Project awarded by The Leverhulme Trust

The Leverhulme Trust has awarded a 36 months research grant for the project Living interfaces based on non pathogenic bacteria to control stem cell differentiation.


Schematics of engineered bacteria with adhesive ligands (FNIII7-10) as membrane proteins that express a growth factor (GF) as a membrane protein in response to external stimuli (inducer).

This project will further develop our “living biointerfaces” concept with non-pathogenic (food-grade Lactococcus lactis) bacteria that have been genetically modified to express in a time or stimuli controlled manner desired adhesive proteins and factors to a living cell population.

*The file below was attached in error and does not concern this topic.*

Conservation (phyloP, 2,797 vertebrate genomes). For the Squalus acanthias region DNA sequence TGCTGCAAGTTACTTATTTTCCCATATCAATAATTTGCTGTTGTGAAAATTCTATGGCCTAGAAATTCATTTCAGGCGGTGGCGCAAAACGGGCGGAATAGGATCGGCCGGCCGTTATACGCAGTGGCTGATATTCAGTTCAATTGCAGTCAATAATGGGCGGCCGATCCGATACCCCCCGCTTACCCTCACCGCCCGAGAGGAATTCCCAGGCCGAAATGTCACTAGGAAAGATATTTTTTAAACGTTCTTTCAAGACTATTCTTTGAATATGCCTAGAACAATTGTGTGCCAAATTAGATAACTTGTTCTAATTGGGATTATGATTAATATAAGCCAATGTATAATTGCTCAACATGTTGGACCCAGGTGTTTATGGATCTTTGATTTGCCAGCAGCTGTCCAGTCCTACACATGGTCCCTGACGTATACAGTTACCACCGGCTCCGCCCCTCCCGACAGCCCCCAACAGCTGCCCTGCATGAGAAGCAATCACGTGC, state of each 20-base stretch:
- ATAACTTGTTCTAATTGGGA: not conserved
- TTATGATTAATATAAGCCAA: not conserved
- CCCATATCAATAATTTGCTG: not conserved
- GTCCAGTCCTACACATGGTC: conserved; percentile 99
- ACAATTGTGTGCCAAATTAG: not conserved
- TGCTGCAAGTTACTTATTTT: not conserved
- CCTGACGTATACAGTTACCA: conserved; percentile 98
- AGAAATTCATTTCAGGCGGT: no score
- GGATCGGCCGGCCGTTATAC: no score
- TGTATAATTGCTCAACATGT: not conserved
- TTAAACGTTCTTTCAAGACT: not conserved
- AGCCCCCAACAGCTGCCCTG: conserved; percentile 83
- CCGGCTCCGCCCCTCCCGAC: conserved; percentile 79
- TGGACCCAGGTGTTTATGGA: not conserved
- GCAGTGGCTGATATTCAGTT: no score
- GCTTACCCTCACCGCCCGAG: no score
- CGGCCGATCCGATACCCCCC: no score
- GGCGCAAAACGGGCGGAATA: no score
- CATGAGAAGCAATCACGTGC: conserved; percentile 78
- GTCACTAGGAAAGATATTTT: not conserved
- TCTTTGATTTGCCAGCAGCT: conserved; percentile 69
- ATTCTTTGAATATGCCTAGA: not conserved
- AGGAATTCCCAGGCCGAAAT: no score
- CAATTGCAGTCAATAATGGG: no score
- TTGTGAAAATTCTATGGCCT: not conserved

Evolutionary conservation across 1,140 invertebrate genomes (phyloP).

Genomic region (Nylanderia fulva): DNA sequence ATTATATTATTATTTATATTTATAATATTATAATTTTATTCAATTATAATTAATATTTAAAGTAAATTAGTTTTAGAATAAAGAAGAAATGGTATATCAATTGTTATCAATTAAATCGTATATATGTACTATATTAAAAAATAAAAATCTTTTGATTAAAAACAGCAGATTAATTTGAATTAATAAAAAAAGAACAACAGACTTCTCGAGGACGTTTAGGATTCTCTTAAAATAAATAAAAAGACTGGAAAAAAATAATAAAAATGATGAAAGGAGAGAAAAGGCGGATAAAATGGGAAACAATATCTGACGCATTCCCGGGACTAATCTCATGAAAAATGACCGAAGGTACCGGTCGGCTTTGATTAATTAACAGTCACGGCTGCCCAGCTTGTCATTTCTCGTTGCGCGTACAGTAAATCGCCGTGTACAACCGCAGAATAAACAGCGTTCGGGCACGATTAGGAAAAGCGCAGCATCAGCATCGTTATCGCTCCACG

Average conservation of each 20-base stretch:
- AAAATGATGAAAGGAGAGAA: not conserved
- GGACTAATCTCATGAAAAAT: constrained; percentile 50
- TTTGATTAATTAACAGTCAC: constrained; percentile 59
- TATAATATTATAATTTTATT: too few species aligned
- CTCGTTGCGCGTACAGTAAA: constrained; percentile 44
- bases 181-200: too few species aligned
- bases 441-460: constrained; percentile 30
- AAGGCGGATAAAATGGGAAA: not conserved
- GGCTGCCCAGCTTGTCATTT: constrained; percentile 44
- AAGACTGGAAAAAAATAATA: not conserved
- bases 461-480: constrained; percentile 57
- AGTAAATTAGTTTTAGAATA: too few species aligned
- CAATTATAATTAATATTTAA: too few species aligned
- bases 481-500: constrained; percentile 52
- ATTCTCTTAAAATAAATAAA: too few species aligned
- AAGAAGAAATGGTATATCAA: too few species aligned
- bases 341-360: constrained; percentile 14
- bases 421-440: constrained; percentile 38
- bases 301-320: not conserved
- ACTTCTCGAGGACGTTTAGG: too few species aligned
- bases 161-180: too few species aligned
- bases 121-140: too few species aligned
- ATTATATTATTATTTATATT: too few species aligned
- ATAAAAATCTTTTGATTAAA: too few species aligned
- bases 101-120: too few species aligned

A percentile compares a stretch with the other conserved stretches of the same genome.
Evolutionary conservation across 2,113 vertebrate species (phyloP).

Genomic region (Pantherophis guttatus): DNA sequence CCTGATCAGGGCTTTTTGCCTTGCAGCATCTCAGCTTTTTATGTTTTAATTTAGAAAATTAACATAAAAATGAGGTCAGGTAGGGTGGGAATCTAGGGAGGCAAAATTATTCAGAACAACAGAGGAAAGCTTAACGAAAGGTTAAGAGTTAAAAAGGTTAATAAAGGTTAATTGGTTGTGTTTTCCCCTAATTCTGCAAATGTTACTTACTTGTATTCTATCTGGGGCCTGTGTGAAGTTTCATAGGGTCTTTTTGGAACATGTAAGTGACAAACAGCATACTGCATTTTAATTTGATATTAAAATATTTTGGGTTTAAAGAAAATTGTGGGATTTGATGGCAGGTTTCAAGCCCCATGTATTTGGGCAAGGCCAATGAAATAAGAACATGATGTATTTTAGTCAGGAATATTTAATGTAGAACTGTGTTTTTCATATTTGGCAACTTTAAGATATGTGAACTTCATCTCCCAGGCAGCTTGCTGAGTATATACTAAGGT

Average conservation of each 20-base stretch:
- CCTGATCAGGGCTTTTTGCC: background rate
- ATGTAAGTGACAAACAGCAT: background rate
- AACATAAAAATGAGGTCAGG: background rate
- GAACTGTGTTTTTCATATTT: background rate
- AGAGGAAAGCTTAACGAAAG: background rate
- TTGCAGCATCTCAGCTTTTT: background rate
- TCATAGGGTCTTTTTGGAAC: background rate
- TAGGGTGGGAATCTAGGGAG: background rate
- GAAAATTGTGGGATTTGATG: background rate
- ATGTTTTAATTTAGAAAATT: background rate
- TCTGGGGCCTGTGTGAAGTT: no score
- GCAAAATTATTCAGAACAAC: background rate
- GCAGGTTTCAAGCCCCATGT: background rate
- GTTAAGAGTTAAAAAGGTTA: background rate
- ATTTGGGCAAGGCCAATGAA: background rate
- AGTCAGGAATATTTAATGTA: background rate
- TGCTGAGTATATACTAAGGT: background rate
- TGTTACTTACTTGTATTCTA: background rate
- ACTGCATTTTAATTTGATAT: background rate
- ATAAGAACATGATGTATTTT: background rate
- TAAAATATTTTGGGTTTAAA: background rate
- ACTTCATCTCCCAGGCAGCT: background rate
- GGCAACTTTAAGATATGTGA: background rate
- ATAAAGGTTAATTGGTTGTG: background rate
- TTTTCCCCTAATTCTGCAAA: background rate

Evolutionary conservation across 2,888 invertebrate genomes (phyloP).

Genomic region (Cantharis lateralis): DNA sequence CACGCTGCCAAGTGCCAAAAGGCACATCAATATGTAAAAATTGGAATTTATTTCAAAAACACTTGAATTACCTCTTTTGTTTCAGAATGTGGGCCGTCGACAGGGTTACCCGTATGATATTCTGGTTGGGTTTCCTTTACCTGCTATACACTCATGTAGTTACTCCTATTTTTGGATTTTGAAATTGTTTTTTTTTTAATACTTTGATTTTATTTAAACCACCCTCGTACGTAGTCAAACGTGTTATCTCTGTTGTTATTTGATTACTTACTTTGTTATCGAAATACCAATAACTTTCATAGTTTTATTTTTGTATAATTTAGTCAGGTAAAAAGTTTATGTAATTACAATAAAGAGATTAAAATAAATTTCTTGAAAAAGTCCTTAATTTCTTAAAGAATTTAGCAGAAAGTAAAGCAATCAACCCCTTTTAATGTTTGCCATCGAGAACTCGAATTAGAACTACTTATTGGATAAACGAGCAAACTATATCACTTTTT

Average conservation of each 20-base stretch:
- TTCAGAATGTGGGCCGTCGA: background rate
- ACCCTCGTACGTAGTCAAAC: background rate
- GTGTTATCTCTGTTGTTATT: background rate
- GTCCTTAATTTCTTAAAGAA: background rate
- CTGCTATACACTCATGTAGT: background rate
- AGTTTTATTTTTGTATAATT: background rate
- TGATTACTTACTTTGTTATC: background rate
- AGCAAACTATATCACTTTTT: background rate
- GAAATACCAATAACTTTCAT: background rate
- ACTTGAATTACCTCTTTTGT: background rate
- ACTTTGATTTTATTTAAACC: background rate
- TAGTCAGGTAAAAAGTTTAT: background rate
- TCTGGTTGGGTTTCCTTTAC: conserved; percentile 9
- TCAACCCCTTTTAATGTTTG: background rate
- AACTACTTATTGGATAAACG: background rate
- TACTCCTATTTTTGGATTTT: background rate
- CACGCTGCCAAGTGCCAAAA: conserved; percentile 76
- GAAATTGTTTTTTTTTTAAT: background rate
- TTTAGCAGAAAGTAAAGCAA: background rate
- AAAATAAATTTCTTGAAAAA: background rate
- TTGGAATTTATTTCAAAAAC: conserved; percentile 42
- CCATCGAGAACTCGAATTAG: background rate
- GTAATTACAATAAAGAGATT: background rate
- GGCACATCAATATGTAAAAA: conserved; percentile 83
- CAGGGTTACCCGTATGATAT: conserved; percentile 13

These bacteria will be modified to both continuously express a fibronectin fragment (a GFP tagged FNIII7-10 fibronectin fragment) and, on-demand, express growth factor BMP-2 as membrane bound proteins (compared to excretion of free BMP-2). With these bacteria population we plan to test that this bacteria biointerface systems allow stem cell adhesion and then promote stem cell differentiation towards the osteogenic lineage.


Myogenic differentiation on living biointerfaces. Sarcomeric myosin-positive cells (green) and nuclei (red) on bacteria expressing FNIII7-10 (L. lactis-FN); control bacteria (L. lactis) and FN-coated glass .